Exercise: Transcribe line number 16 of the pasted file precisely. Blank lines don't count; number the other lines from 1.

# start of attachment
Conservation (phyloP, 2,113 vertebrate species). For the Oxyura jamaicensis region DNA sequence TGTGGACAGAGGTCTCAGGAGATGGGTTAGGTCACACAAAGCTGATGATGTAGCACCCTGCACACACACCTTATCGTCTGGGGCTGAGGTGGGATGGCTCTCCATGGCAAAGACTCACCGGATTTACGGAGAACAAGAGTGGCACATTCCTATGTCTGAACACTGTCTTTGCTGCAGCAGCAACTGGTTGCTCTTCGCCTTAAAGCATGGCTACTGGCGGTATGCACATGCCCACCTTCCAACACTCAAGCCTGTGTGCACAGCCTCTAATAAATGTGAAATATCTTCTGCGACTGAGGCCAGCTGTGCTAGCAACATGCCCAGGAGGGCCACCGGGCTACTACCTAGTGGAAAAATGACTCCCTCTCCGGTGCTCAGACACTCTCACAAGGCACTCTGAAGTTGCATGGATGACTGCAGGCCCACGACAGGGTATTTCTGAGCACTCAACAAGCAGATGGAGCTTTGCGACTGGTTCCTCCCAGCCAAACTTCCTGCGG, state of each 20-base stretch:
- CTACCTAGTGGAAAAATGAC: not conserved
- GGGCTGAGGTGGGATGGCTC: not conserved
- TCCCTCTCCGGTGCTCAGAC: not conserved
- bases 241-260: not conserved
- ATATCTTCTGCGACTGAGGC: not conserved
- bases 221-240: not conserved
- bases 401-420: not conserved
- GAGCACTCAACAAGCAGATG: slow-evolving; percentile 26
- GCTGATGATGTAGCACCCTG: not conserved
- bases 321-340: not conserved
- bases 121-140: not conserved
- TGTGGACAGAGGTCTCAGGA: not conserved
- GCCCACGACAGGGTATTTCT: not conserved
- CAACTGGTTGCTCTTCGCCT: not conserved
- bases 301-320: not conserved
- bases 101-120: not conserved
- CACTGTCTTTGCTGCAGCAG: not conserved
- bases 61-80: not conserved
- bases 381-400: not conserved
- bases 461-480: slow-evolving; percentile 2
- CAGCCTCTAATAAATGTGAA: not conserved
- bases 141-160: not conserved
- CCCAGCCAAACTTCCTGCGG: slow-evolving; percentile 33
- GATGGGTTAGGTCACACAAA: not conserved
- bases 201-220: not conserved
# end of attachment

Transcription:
- bases 301-320: not conserved